He stared out of the window for a long time and when he turned his attention briefly back to the class, Jack noticed his teacher, Mr Watson, give him the slightest of nods.  It was the ‘knowing’ nod.  The nod that told Jack that Mr Watson knew and he was not going to punish Jack for being off task and staring out of the window because Mr Watson had learnt earlier that morning that ‘there were issues at home’.  Sadie had been quick off the mark.  Yes, she agreed that she wanted Jack’s life to continue as normal, but she also knew her son inside out and no matter how much he wanted to continue as normal, he just wouldn’t be able to do it.  That’s the beginnings of distress and grief: the mind wanders lost and lonely and sometimes it is only the slightest of nods from your English Teacher that is needed to bring you back into the real world that you want to escape from.

The familiar monotonous tone of the Bard’s words filled the stuffy classroom as Mr Watson recited the familiar monologue:

“But soft! What light through yonder window breaks?

It is the east, and Juliet is the sun.

Arise, fair sun, and kill the envious moon,

Who is already sick and pale with grief,

That thou, her maid, art far more fair than she.

Be not her maid since she is envious.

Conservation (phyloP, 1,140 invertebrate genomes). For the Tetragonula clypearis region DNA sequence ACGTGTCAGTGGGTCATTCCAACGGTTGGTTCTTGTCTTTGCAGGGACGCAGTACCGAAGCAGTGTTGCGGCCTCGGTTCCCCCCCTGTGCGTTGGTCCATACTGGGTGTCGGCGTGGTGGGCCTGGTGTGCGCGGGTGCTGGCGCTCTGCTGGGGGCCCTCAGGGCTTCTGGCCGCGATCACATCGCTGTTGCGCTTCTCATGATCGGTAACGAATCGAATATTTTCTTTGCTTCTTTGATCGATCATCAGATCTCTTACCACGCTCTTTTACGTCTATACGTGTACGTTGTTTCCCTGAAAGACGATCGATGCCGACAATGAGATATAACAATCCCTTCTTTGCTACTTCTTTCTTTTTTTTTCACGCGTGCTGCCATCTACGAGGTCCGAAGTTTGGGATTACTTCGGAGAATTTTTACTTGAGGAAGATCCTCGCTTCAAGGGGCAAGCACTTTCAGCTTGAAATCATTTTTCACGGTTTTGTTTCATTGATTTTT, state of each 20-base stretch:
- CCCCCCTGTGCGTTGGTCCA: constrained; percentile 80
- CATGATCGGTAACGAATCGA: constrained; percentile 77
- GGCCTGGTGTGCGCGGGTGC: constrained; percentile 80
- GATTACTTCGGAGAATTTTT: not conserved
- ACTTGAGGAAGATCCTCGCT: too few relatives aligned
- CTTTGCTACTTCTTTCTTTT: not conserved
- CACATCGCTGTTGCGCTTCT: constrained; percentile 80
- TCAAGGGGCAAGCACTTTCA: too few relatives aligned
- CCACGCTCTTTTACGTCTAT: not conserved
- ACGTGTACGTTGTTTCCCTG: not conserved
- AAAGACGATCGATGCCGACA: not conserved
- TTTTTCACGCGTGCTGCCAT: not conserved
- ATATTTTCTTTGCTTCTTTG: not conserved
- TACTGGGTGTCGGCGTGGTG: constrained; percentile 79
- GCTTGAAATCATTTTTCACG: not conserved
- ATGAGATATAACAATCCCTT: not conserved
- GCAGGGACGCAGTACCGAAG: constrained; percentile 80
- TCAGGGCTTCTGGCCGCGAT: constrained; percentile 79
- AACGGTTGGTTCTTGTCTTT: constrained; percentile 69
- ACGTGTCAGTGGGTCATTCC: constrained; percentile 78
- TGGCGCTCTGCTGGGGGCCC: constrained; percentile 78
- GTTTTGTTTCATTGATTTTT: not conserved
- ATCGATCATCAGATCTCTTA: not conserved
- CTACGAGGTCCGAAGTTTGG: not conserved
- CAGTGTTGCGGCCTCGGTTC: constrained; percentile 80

Her vestal livery is but sick and green,

And none but fools do wear it. Cast it off!”

Mr Watson broke off from his lines to pose a series of familiar questions.

“ ‘Juliet is the sun’ is an example of what?” Mr Watson asked.

“A metaphor, Sir,” a voice shouted out.

“Yes, thank you Jordan, but let’s not shout out.”

“Sorry!” Jordan shouted out.

“What does the metaphor tell us about Juliet?” Mr Watson asked, once again.

“She’s bright, Sir.”

“She’s yellow, Sir.”

“She’s hot, Sir!” came the barrage of replies.

Rolling his eyes, Mr Watson dared to move on and a flicker of panic crossed his face as he posed the next question:

“Anyone recall what we said Juliet’s ‘vestal livery’ is?

The unfamiliarity of the phrase meant that, this time, no one shouted out.

“It was the uniform worn by, erm, virgins,” Mr Watson finished quickly.

“What’s a virgin, Sir?” Jordan asked with a mischievous glint in his eyes.

Mr Watson raised a knowing eyebrow and yet suddenly a bombardment of comments began to flow through the room as the pupils saw their opportunity.

“Eww, Sir!  You told us she was only thirteen, Sir.  That’s gross.”

“Did Romeo go to jail, Sir?”

“No Kieran, you know this!  You’ve watched the film twice.” said Mr Watson incredulously

“He should have been arrested, she’s a teenager,”

“So is Romeo, Jimmy,” Mr Watson sighed.

“Sir! Why do the characters speak English if the play was set in Verona?” another person shouted up.  “They should speak Veronian.”

“That’s not a even a word, Elise.” Mr Watson said.

“Sir!  Sir!  Can we watch the petrol station scene again with the guns?”

“Please remember, Joe that in the exam you won’t mention guns,”

By this time, Mr Watson was almost swimming in his own despair.

“Stop!”  He shouted.  “Just stop.  Year ten, we have read this scene before, we have watched the scene in the film, you know the play is set in Italy and you know what Juliet being only thirteen was, well, it was normal, in the 1500s.